Although Russia is selling the oil at a steep discount due to the risks associated with the sanctions imposed following the invasion of Ukraine, rising energy prices have compensated. Russia took in $1.7 billion more last month than in April, according to the International Energy Agency.
It remains unclear whether Asia will buy all of the Russian oil once destined for Europe, as the European Union tries to rid itself of its dependence on the Kremlin’s energy exports. But for now, the shift has allowed Moscow to maintain oil production and confuse expectations that its production would decline.
China’s purchases in particular have underlined the support Mr Putin enjoys from his Chinese counterpart, Xi Jinping, who has pledged to deepen cooperation with Moscow, regardless of his misgivings about the war in Ukraine.
The combination of discounted Russian crude and higher prices at the pump also means Indian refineries are benefiting twice, according to analysts. Some of the oil products exported by India have been shipped to the United States, Britain, France and Italy, according to the Finnish Center for Energy and Clean Air Research.
Once the refineries convert oil into diesel or gasoline, no one can tell whether the fuels they ship to Europe and elsewhere come from Russian crude. That means that Western drivers who think they are paying more for non-Russian fuel could be mistaken.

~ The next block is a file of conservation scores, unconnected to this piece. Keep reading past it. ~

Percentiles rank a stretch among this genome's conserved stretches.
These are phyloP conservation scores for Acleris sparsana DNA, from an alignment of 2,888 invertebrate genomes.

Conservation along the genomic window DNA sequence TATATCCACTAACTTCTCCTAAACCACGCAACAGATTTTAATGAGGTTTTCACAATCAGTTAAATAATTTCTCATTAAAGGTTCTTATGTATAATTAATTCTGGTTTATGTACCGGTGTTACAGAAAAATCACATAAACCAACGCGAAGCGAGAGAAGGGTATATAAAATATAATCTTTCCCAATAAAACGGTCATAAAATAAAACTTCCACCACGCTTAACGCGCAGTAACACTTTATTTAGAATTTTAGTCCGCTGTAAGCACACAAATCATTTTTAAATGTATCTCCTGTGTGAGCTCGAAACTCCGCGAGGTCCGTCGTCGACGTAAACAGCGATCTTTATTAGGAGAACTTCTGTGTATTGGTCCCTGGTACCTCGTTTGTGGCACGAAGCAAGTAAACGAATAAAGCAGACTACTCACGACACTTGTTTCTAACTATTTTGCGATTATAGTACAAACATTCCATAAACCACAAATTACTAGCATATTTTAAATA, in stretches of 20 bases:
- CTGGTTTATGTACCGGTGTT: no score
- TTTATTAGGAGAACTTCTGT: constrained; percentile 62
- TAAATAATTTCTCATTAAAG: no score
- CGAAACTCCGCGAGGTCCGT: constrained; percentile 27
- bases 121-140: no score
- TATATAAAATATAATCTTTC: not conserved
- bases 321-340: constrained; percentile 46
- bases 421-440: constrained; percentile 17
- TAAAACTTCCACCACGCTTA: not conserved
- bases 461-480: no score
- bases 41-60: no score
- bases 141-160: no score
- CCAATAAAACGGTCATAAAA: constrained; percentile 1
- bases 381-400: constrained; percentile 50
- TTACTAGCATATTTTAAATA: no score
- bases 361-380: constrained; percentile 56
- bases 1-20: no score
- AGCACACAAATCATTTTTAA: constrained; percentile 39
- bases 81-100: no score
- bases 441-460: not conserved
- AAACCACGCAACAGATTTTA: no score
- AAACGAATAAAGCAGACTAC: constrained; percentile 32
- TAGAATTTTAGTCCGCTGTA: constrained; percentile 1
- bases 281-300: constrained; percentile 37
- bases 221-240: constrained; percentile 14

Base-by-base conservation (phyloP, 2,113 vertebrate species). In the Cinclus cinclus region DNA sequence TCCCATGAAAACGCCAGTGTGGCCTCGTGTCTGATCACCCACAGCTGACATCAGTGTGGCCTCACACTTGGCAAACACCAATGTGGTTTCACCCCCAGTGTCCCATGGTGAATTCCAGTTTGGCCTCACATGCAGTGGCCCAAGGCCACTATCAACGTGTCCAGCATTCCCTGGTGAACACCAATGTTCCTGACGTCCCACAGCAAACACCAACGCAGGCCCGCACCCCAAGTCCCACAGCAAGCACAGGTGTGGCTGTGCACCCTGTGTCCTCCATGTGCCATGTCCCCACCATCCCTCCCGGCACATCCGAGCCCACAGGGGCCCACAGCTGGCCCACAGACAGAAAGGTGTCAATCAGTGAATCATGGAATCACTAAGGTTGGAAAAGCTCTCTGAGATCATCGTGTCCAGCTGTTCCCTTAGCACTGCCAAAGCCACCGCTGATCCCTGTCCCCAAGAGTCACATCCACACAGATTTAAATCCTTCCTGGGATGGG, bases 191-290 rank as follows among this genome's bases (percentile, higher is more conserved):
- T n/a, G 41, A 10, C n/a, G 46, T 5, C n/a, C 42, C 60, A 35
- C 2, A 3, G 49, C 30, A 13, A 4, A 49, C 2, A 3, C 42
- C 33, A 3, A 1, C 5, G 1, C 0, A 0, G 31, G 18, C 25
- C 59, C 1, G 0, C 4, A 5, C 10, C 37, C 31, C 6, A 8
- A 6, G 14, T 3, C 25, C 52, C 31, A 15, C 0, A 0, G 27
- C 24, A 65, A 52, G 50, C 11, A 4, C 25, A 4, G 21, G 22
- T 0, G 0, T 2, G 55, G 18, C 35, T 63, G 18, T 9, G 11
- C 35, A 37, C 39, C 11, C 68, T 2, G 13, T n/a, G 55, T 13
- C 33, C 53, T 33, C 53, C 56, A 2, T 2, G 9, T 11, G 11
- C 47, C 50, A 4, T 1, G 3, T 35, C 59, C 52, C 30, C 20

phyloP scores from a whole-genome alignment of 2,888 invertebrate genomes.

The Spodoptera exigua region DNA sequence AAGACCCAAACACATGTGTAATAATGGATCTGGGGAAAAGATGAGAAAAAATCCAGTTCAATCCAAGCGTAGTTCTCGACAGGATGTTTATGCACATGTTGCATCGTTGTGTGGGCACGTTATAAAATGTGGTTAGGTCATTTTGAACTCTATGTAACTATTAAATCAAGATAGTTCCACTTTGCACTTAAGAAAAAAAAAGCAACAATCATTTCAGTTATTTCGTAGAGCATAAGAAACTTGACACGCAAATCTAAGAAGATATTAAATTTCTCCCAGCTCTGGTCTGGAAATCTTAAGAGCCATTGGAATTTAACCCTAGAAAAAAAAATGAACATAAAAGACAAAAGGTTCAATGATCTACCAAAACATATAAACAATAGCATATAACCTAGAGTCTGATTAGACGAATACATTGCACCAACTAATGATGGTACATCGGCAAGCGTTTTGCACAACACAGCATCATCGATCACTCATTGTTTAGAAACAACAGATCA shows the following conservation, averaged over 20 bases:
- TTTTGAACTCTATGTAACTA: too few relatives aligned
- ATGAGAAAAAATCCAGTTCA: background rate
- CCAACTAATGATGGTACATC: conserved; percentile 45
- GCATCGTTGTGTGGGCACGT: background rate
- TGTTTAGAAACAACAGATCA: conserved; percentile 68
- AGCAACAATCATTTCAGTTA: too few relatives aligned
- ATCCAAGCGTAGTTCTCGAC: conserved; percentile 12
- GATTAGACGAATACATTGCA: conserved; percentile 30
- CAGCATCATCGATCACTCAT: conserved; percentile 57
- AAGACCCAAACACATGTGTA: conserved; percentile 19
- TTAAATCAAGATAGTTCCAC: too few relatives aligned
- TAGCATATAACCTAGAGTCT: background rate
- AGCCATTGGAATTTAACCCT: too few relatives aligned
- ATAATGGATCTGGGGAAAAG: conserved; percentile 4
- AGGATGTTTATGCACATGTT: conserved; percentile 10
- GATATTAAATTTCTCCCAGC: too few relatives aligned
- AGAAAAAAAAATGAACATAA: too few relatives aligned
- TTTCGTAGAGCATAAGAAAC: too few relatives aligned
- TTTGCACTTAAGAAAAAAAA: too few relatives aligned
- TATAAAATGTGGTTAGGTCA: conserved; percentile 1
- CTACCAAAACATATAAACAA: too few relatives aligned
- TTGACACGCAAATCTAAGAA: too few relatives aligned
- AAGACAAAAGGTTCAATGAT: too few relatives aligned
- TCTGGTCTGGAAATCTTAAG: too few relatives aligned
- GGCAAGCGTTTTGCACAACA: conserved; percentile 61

“Those molecules, a lot of them are Russian,” said Jeff Brown, the president of FGE, an energy consultancy, of the refined oil products exported to the West.
High global demand for Russian oil and gas is prompting Russian officials to declare that the West’s efforts to curb Russian exports have failed.
Aleksei Miller, the head of Gazprom, the Russian energy giant, joked at an economic conference in St. Petersburg last week that he had no ill will against Europe, because even as Russian natural gas imports into the continent rose by “several tens of percent,” Prices rose ‘multiple’.
“I won’t twist the truth if I tell you we don’t hold a grudge,” he said.
This month alone, Russia’s finance ministry estimated that the high prices would send the state treasury to receive $6 billion more in oil and gas revenues than expected.
Still, sanctions later this year are likely to hurt the Russian economy even more. And while the revival of the Russian currency, the ruble, is partly due to the country’s surprising economic resilience, it also reflects strict government controls on capital flows and plummeting imports into Russia.
Mr Putin’s government has also greatly reduced how much budget data is made public, making it difficult to quantify how much it spends on the war. Analysts say there is no evidence that Mr Putin is under direct pressure – economic or otherwise – to wind down his military campaign.
But Mr Nadorshin said the data the government is releasing indicates that it was trying to cut spending across the board. And evidence of deficiencies in the Russian military’s equipment, with volunteers rushing to supply first aid equipment and other basic items to the troops, shows the limits in the Kremlin’s ability to fund the war effort.
“The government’s willingness to spend money is clearly suffering from the bravado of the official statements,” said Mr Nadorshin. “It’s not hard to guess that when it comes to purchasing weapons, not everything is going well.”
Victoria Kim message from seoul, Clifford Krauss from Houston and Anton Trojanovskic from Berlin. Reporting contributed by Marc Santora from Warsaw, Glenn Thrush from Washington and Rick Gladstone From New York.